5 Pitfalls in Website Development

Businesses develop a website to have an online presence, but many websites fail to deliver on their promise. I learned my lessons with the development of our company website. Read about them in this article at no cost.

1.     Web Development Process

It’s critical to use a proven and consistent process in website development. The steps may vary, but the key principle is to plan and design before you build and deliver. Here is a suggested sequence for the entire process:

  1. Information Gathering – As a first step gather all relevant information by asking pertinent questions about the website’s purpose, goals and target audience.
  2. Planning – In this next step you develop a site map with all the different webpages. Another key outcome here is the choice of CMS (e.g. WordPress).
  3. Design – This step determines the look and feel of the website and delivers the web style guide, and page layouts.
  4. Development – This entails content writing and the building of the web pages by merging the page layouts with the written content.
  5. Testing and Launch – After development, the website needs to be tested for bugs and usability before it is launched to the public.
  6. Maintenance – A website that isn’t updated with fresh content will soon lose its relevance. It probably won’t even take long before things stop working.

2.     Web Style Guide

Your brand is built through consistency and a web style guide helps you to develop and maintain the look and feel of your website. Developing a web style guide facilitates a productive development process and ought to be a priority within a project of any size. Consider the following key elements:

  1. Brand – Ensure that the visual brand elements such as logo, tagline and messaging represent the purpose and values of the business and resonate with the target audience. Consider a rebranding if they are out of sync.
  2. Color Palette – People strongly associate with color, but don’t go overboard and don’t pick more than 2 or 3 colors in addition to a range of grey tones. Preferably, pick the colors from the logo.
  3. Typography – Use 1 or at most 2 typefaces for your website, but use a unique font for the different heading levels, body text, hyperlinks and testimonials. Use colors for emphasis, but do so sparingly.
  4. Other Elements – Be creative and consistent in the tone of your voice, pick a great icon set, and develop a unique style for your imagery. Finally, don’t be afraid to use white space as a design element.

3.     Testing Environment

Any changes to a website need to be reviewed, approved, and tested before they are published to a live website. Direct changes to a live website irritate your visitors, and will result in broken links, a damaged reputation and poor ROI. A testing environment can also test the impact of a software upgrade on your website.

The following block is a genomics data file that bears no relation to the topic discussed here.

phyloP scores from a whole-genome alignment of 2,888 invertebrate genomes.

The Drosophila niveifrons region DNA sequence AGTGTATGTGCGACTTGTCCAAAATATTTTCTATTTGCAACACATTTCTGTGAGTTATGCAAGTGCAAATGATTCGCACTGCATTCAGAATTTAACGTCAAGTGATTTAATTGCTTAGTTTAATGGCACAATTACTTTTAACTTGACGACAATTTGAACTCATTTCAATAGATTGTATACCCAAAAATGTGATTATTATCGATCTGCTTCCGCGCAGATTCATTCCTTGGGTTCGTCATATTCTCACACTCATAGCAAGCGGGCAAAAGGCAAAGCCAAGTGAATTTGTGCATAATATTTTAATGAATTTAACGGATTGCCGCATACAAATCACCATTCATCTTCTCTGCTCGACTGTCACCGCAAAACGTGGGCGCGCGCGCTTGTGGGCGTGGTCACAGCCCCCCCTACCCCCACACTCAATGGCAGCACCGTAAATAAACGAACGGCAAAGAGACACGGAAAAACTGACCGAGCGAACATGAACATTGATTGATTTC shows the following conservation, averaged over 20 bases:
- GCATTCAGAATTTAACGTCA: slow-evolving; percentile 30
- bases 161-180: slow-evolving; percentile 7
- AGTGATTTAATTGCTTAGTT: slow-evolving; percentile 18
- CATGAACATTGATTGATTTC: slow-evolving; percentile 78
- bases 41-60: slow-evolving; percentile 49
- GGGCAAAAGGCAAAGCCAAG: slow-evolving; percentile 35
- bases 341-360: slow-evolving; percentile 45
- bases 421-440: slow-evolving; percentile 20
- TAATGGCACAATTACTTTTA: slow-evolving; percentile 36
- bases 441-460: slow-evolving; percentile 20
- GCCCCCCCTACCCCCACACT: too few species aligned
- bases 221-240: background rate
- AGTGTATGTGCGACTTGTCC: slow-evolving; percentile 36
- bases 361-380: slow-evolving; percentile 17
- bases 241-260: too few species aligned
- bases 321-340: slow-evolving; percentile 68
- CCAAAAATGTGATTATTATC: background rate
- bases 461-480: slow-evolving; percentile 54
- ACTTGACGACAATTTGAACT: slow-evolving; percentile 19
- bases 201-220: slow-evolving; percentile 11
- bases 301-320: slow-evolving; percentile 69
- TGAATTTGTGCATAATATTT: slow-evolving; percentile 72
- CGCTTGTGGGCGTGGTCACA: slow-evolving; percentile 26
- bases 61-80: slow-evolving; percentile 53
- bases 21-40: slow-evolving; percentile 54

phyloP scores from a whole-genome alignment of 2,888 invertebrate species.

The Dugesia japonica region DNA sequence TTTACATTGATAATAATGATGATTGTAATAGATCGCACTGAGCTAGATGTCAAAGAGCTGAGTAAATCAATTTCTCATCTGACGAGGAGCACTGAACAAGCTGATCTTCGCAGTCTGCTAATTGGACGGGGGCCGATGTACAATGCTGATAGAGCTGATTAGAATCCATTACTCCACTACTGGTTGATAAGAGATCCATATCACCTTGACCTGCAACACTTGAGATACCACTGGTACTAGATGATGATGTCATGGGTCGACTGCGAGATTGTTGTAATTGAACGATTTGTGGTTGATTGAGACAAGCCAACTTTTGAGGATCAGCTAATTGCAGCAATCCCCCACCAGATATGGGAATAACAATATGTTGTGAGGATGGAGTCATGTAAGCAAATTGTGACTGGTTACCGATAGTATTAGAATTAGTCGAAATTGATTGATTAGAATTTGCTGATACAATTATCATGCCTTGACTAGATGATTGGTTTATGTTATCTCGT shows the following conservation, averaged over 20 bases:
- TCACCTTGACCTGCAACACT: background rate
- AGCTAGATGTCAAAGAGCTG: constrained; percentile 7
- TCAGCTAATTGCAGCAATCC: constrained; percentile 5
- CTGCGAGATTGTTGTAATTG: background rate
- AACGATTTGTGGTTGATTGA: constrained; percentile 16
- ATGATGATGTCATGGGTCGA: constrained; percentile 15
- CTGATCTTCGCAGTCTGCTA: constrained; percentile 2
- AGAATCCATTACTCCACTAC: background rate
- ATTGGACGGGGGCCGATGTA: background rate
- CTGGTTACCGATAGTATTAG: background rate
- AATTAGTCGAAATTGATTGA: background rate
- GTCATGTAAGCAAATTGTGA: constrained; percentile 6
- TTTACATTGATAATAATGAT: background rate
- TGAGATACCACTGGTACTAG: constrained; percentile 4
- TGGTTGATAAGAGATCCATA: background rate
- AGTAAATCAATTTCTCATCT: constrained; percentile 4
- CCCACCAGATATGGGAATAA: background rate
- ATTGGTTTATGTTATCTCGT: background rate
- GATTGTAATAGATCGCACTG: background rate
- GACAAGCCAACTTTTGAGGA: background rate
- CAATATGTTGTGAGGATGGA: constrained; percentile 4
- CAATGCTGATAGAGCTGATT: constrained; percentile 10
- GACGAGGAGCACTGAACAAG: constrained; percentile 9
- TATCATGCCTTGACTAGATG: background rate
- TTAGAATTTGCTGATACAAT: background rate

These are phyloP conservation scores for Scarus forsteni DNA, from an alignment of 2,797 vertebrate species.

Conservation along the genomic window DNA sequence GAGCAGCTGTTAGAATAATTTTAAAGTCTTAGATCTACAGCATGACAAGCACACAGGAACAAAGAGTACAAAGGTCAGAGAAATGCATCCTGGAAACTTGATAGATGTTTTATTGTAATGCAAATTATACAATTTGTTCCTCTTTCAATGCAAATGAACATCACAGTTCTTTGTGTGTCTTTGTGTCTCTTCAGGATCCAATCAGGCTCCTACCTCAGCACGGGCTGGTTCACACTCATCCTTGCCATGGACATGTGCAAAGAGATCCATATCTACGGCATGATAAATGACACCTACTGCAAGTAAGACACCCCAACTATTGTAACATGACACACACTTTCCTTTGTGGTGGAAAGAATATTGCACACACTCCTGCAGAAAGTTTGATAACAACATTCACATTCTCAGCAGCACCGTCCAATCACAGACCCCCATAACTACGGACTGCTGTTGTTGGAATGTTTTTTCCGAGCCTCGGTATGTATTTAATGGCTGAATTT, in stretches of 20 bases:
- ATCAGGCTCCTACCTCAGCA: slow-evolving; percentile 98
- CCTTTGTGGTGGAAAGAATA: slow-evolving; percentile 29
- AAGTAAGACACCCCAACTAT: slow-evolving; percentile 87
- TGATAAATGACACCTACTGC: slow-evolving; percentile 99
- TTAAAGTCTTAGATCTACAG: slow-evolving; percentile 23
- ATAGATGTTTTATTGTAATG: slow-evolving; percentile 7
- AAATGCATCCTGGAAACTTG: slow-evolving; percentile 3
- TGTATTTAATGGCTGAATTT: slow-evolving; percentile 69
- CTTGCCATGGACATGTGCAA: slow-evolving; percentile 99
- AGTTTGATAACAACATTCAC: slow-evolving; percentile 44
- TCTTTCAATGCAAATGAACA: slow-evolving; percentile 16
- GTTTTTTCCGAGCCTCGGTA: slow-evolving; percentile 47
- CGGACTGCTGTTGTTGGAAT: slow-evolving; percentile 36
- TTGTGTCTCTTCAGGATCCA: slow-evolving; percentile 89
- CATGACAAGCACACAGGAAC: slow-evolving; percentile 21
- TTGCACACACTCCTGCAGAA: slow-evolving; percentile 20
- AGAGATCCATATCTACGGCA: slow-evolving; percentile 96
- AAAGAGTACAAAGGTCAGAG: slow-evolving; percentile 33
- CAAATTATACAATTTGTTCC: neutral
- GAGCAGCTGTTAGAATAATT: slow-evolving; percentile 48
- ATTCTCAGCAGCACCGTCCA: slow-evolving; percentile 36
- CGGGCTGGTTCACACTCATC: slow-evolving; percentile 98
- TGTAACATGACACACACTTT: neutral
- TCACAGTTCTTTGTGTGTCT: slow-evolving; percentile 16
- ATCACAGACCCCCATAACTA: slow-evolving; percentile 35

There are numerous options for setting up a testing environment. You can set up your own localhost or create a test site in a hosted environment. The test site could be independent or a clone of the live site. Finally, set-up can be as simple as activating a plugin or as complicated as installing various software components. Conduct your own research or get expert help to find your best option.

4.     Backup Strategy

It’s critical that you develop a website backup strategy before your website is infected or lost altogether. Be aware that having a backup is no guarantee that it can be restored. Consider the following when making amends:

  1. Location – Store your backup in a different location from the live website, possibly in multiple locations (e.g. on-premise, external host, cloud). Ensure that the backup is secure from unauthorized access.
  2. Process – Using an automated process via a software solution or plug-in removes the administrative overhead. However, manual backups hand offer full control and enhance understanding. Consider it as a backup to the automated backup process.
  3. Testing – You should perform an entire backup and restore cycle of your website to ensure no data gets lost in the process. Having a backup that can’t be restored is arguably worse than having no backup at all.

5.     Web Development Team

We often look for a single web developer, without fully appreciating that website development is a team sport. It requires a set of people with complementary roles, responsibilities, and competencies. Here are the core roles that need to be represented within the team:

  1. Web Manager – Has the overall responsibility for the website, leads the team, and ensures that the website meets the intended business and marketing objectives.
  2. Web Designer – Creates the style guide, wire frames and templates for the website, and ensures that the website is easy to navigate with quick access to relevant content.
  3. Content Writer – Writes and maintains the content for the website in a manner that persuades the targeted audience to take a desired action.
  4. Web Developer – Builds the website by creating the web pages and coding for advanced functionality and behavior. Also, tests the website to ensure that if functions properly.
Stop looking for that one web developer, and appreciate web development as a team sport!Click To Tweet

Conclusion

These are the vital lessons I learned so far, but I keep learning every day. What about you? Need more help? Willing to share your own lessons? Let’s get in touch!

 

About Author:

Willy Simons came to Kenya from The Netherlands in 1994. He is a serial entrepreneur and co-founder of Oakar Services, Esri Eastern Africa and Spatiality. He blogs about business, geospatial technology and cloud computing.
  • Nicholas Ochwada

    Hit the nail on the head with this article. Nice read

    • Willy Simons

      Thanks Nicholas.

      Let’s hope we can begin to put a few things right.